Fillon Defends Anti-Abortion View in Final French Primary Debate

  • Juppe losing in polls as primary fight enters home stretch
  • Republican nominee seen going on to contest with Marine Le Pen

Election Surprises of 2016 Continue With France

Abortion took center stage in the final debate of the French Republican primary as front-runner Francois Fillon defended his anti-abortion views as personal and not public, and his rival Alain Juppe went on the attack.

Three days before Republican voters pick their 2017 presidential candidate, the fact that an issue that was formally settled as a matter of law in France in 1975 became a focal point shows that it is social not economic policies that differentiate the two former prime ministers.

Click her for more on Fillon, who jumped at the top of the presidential race.

“As a politician for 30 years, have you once heard Francois Fillon suggest that the right to interrupt pregnancies should be renounced?” Fillon said. “Haven’t I, over 30 years, voted for every law that has given women access to abortion? The response to your question is that obviously I won’t touch anything in this domain.”

In France, the separation of church and state has been an enshrined legal principle for more than a century. It is revealing of the heightened state of the political climate that Fillon had to defend his position as a practicing Catholic while accepting French secularism. He jumped to pole position after winning 44 percent of the vote in the first round of the primary on Sunday.

Read more here about why social issues dominate the presidential debate.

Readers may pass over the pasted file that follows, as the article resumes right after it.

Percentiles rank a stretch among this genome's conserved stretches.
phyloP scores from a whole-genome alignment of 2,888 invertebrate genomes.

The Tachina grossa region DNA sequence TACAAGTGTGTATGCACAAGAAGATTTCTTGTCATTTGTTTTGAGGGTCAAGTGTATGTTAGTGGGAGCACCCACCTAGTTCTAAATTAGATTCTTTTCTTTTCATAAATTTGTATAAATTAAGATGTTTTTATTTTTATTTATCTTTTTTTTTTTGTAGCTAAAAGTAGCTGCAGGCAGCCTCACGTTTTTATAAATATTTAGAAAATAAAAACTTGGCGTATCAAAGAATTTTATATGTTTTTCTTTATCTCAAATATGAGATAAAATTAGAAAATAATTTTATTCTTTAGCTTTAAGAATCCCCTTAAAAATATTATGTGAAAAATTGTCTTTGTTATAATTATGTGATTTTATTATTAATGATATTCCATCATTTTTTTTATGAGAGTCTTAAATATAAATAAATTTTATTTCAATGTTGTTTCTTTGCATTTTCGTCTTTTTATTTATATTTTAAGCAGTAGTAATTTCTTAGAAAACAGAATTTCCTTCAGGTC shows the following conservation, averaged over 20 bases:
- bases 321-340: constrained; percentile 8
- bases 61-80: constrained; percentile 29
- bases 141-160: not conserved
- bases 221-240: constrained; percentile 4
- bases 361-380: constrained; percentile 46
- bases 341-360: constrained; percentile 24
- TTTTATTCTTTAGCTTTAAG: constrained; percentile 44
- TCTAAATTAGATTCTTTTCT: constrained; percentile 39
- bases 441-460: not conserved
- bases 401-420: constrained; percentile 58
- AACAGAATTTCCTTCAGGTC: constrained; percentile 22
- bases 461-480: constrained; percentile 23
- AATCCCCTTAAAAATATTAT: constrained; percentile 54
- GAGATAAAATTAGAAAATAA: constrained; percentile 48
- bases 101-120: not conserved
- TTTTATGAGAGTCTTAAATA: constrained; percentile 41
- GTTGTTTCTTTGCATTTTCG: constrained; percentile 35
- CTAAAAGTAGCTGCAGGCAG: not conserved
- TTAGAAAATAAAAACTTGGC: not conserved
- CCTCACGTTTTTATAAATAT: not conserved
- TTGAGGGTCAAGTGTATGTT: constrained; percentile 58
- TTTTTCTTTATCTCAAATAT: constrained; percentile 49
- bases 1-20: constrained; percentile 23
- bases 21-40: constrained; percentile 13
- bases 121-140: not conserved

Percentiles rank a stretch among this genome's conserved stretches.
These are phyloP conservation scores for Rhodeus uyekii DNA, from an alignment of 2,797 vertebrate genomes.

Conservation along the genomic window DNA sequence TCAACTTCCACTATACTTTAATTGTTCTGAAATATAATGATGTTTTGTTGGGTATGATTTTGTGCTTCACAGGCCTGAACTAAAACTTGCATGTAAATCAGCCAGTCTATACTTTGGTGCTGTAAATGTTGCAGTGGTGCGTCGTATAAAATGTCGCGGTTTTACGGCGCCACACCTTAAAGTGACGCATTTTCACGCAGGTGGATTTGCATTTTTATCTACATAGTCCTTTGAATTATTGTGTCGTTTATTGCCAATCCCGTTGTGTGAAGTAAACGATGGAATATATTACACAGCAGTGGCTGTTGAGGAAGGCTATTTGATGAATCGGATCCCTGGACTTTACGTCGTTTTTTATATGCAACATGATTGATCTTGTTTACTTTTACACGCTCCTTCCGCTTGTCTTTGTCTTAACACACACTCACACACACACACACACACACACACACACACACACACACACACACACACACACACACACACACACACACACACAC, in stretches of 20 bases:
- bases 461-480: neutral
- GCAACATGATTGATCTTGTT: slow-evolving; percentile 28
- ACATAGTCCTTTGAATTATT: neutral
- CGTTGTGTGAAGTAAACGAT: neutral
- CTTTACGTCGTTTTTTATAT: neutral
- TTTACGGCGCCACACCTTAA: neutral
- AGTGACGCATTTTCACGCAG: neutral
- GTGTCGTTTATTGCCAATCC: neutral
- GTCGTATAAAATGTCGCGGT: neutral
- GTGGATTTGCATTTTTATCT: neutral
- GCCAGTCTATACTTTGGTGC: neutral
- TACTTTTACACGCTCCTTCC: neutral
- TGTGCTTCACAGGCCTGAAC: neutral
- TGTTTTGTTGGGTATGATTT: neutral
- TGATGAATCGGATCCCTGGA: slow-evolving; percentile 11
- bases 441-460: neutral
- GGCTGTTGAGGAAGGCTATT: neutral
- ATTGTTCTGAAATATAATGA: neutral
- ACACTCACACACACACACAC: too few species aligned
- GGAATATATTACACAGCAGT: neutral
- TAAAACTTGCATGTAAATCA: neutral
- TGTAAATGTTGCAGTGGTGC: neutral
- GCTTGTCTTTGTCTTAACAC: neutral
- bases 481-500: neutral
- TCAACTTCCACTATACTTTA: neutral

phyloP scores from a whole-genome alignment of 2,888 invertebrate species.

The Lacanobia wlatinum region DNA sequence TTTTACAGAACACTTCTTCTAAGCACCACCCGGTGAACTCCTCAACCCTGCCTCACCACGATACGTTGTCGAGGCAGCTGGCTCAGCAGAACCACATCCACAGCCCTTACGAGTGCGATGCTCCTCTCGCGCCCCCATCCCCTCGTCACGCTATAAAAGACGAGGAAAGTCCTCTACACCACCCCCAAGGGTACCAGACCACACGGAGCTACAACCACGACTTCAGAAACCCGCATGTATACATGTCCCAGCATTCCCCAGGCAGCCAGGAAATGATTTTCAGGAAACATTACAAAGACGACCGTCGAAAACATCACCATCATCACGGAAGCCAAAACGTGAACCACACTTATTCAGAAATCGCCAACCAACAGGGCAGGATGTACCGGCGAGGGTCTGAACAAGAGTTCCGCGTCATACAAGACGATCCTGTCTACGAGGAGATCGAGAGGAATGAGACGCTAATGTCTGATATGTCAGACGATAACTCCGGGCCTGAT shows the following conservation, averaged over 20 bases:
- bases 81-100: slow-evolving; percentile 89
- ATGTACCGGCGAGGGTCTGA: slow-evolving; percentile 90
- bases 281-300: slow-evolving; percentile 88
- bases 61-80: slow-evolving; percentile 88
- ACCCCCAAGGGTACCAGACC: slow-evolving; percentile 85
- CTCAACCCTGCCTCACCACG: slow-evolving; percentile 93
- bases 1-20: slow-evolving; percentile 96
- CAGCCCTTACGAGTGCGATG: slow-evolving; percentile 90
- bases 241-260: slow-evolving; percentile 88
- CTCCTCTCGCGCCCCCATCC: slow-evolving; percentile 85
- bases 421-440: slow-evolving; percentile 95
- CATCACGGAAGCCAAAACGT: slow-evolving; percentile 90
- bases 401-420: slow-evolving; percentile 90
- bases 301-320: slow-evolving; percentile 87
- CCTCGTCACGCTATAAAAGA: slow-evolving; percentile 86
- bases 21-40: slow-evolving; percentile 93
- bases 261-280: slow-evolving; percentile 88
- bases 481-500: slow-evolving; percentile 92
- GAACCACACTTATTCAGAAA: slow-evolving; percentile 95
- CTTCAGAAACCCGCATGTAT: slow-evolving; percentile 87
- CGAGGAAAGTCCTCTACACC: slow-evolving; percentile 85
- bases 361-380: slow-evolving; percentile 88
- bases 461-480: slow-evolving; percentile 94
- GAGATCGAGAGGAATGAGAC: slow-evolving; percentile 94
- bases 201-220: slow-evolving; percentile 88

There is little separating Juppe, who had dominated in opinion polls for months before this week’s vote, from Fillon other than degrees of social conservatism. That meant Juppe was left trying to paint Fillon as a hypocrite for a large chunk of a two-hour confrontation in an effort to regain lost ground.

“You wrote in a book that for you, abortion is a fundamental right of women, you voted for a text that said the same thing, then several weeks after in a public meeting you said the opposite,” Juppe said. “That’s why I asked you what your position is.”

Juppe, 71, won 29 percent of the vote Sunday in a contest that eliminated former President Nicolas Sarkozy and four other candidates. The second and final round of voting takes place this coming Sunday.

“Alain Juppe passed his evening excusing himself for having attacked Francois Fillon,” consultant Philippe Moreau Chevrolet said on Twitter.

With incumbent Socialist President Francois Hollande near record lows in popularity for any French leader, whoever wins on Sunday is likely to go on to face off against Marine Le Pen, leader of the anti-immigrant, anti-euro National Front, in the final round of the election itself next May.

Juppe’s Collapse

The collapse of Juppe has been staggering. An Odoxa survey released Tuesday said Fillon would garner 65 percent of votes to Juppe’s 35 percent, though interviews were done over the weekend before the results of the first round were known. An OpinionWay poll of first-round voters conducted Sunday also projected a win for Fillon, by 56 percent to 44 percent. Voting in the second round doesn’t require having voted in the first round, and there’s no obligation to vote this Sunday for those who voted last week.

Juppe, currently mayor of Bordeaux, continued his pitch to centrist voters in the Thursday evening debate, pitching his desire to “unite” all French citizens in a nation that is “happy and proud of its identity and its diversity.” Fillon directly targeted Le Pen, saying his ambition is to repair the country and “to reduce the number of French tempted by the far right.” He was unabashed about his view of France saying “we won’t globalize our culture.”

Le Pen has consistently led in voting intention polls for the first round of the 2017 presidential election, though the vast majority of surveys show her losing the second round of voting to a mainstream candidate. The election is scheduled for April 23 and May 7.

“Francois Fillon does pose a problem for the National Front,” said Brice Teinturier, a pollster at Ipsos in Paris. “He embodies positions on values that may well win over some National Front voters. Yes, he might even beat back the National Front.”

— With assistance by Geraldine Amiel

    Before it's here, it's on the Bloomberg Terminal.